5 Ways to Beat the Winter Blues

If you find yourself hitting snooze a few more times than you usually do, struggling to concentrate throughout your workday, and craving extra snacks, you’re not alone - many Americans experience the winter blues each year. With dropping temperatures, shortened days, and holiday stress, it’s not hard to understand why many people feel less than chipper during the winter doldrums.

The winter blues are also known as “Seasonal Affective Disorder” (SAD). The symptoms are nearly identical to those of clinical depression, but they only occur between September and April each year. SAD is generally caused by the decreased exposure to natural sunlight associated with winter. Symptoms include:

§ Oversleeping and overeating

§ Craving carbohydrates

§ Difficulty waking up in the morning

§ Nausea

§ General lack of energy and difficulty concentrating or completing tasks

§ Decreased sex drive

§ Withdrawal from family, friends, and social activities

Between 10-20% of Americans suffer from mild winter blues, and about 5% suffer from SAD. Not surprisingly, people who live in Florida and have more exposure to natural sunlight during the winter months experience lower rates of SAD, while people in Alaska experience higher rates.

But, have no fear! If you find yourself suffering from some of these common symptoms, here are some proven ways to lift your spirits during the winter months.

1. Listen to Music – listening to upbeat tunes was been proven to significantly improve the listener’s mood in the short and long-term in a 2013 study.

2. Go Outside – bundling up and braving the cold can immensely help the symptoms of SAD. Exposure to natural sunlight, even on cold and cloudy days, boosts your Vitamin D levels, and can increase creativity, lift your mood, improve your workouts and much more.

3. Eat Smarter – the holidays can be a difficult time when it comes to diet for a number of reasons, but some carbohydrates and other foods can contribute to seasonal depression. The good news? Chocolate and some other foods can actually help reduce anxiety and boost your mood.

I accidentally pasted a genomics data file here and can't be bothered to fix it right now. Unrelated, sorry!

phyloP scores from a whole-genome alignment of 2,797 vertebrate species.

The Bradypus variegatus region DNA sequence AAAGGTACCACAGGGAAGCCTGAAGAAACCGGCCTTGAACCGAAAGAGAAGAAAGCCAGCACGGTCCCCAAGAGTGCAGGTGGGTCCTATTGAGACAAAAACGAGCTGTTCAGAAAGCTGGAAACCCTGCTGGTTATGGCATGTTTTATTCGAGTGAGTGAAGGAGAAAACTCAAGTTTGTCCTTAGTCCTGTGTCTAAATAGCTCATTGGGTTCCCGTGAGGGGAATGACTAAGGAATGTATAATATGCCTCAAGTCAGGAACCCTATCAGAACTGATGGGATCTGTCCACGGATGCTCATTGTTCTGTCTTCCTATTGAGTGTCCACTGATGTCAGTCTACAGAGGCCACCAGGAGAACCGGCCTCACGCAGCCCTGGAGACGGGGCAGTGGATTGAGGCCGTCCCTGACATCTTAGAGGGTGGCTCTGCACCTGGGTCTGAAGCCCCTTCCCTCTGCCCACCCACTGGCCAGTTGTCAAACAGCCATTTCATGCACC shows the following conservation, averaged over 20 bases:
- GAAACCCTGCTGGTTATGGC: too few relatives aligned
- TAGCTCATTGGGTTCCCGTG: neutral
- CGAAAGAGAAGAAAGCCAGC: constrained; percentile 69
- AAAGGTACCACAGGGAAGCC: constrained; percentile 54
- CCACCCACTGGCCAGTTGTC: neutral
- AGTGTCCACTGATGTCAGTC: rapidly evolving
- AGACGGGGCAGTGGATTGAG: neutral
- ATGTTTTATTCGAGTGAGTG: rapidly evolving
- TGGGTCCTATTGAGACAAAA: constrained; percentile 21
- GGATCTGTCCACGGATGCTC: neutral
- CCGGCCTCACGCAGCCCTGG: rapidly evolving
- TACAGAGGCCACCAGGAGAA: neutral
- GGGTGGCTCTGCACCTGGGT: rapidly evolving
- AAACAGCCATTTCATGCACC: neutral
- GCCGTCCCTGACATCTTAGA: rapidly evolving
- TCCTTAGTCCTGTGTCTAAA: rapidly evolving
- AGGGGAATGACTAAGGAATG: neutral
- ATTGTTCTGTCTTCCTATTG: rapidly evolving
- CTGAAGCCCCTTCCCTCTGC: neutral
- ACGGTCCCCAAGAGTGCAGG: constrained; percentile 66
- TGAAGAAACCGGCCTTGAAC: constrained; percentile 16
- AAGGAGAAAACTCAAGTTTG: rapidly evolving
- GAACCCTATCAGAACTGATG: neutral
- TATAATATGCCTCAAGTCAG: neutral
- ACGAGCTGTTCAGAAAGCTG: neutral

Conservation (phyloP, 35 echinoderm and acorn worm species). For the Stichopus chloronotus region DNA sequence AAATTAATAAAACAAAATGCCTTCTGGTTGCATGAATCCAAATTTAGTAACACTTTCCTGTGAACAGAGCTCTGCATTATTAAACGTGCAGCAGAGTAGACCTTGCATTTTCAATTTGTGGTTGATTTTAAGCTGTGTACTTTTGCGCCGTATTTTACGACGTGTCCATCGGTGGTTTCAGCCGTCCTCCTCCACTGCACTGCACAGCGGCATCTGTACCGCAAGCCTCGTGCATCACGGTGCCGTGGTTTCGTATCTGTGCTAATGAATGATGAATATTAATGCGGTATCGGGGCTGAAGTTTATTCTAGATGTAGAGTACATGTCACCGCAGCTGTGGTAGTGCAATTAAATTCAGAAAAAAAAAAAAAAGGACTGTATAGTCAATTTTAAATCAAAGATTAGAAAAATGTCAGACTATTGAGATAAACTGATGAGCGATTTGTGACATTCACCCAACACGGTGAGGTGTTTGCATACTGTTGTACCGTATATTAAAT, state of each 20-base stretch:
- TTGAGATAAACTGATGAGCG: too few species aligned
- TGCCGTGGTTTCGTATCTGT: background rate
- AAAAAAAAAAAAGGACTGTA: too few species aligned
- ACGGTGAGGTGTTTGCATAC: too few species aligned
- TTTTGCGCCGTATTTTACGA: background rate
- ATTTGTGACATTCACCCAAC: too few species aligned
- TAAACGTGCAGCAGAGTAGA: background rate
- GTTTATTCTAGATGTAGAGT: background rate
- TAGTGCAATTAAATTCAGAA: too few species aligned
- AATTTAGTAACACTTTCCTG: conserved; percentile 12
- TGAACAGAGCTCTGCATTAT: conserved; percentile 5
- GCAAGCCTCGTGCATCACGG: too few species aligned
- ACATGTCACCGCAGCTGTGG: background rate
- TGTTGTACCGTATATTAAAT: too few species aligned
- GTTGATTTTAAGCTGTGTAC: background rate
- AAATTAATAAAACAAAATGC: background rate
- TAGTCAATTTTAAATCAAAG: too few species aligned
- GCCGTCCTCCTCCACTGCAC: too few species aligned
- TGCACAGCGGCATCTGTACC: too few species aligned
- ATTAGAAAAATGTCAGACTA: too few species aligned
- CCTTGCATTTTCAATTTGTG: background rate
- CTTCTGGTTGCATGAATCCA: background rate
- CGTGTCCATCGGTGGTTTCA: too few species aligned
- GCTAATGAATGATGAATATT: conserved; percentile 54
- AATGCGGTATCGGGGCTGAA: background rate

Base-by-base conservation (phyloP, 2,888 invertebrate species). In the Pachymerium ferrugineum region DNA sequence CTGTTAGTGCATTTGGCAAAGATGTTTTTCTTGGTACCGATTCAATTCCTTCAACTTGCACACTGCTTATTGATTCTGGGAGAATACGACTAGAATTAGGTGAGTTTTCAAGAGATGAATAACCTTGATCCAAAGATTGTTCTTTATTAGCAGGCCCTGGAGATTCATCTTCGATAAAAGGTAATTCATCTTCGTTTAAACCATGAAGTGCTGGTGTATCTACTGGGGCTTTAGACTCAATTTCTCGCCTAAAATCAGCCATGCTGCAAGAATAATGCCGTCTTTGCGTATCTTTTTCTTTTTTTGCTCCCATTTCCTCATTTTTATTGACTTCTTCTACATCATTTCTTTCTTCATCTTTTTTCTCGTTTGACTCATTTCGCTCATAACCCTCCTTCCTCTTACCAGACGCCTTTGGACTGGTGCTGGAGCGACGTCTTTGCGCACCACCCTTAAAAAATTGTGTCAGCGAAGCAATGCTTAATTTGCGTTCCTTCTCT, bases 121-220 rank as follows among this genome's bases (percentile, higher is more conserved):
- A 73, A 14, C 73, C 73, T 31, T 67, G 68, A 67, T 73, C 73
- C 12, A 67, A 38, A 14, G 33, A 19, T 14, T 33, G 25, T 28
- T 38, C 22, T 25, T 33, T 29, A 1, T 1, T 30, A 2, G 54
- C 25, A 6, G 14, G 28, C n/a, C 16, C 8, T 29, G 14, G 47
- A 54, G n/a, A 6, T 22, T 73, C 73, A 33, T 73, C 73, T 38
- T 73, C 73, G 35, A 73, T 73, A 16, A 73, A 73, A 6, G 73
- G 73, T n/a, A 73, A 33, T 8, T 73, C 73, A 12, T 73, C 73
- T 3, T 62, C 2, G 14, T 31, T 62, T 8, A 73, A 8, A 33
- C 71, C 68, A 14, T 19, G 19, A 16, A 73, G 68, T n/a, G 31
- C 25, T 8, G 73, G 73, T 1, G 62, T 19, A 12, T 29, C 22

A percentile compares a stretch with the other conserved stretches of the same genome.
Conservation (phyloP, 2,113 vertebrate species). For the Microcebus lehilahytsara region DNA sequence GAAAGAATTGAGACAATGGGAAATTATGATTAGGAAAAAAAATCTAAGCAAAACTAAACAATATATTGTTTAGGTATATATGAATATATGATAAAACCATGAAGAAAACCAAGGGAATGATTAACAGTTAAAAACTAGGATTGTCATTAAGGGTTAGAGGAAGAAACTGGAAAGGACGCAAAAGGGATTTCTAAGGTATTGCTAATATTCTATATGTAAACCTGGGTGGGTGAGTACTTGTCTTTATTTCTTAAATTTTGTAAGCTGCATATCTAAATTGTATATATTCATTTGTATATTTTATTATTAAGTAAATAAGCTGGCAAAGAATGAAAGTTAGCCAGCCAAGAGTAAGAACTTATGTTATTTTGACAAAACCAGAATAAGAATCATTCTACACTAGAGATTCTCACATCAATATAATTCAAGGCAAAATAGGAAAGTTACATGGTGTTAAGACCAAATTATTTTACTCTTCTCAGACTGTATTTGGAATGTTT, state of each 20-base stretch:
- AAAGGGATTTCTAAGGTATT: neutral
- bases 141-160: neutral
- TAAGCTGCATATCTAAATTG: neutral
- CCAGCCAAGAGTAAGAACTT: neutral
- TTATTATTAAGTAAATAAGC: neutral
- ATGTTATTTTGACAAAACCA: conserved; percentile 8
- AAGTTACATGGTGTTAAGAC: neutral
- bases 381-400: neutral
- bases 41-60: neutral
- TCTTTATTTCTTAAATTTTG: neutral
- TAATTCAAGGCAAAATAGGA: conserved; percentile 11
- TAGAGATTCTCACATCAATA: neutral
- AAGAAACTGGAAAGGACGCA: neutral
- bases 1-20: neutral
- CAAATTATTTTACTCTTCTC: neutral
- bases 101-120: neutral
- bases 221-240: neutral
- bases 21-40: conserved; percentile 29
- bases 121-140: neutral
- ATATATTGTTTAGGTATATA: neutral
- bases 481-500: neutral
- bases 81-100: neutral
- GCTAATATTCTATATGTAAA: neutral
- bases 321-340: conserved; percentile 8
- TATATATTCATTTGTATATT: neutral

4. Aromatherapy – diffusing simple blends of essential oils, while not a replacement for medical treatment of depression, is a great way to help ease the symptoms of the winter blues. Here are a few recipes and simple instructions to get started.

5. Exercise – it’s no secret that moving your body has been proven time and again to help improve many areas of health, including mental health. It doesn’t take much, either – a 2005 Harvard study showed that simply walking at a brisk pace for 35 minutes a day five times a week (or 60 minutes a day three times a week) significantly lessened depression symptoms. There are many, many ways to workout, and getting in small bursts of exercise in outdoors is even better when it comes to beating the winter blues.

Spring is (sort of) right around the corner, but we hope these tips help you to stay happy, healthy and warm in the meantime. Of course, if you are experiencing severe depression symptoms any time of year, it is important to seek help from a doctor and/or therapist.

~Written by Chelsea Fristoe, Coastal Center for Collaborative Health blog writer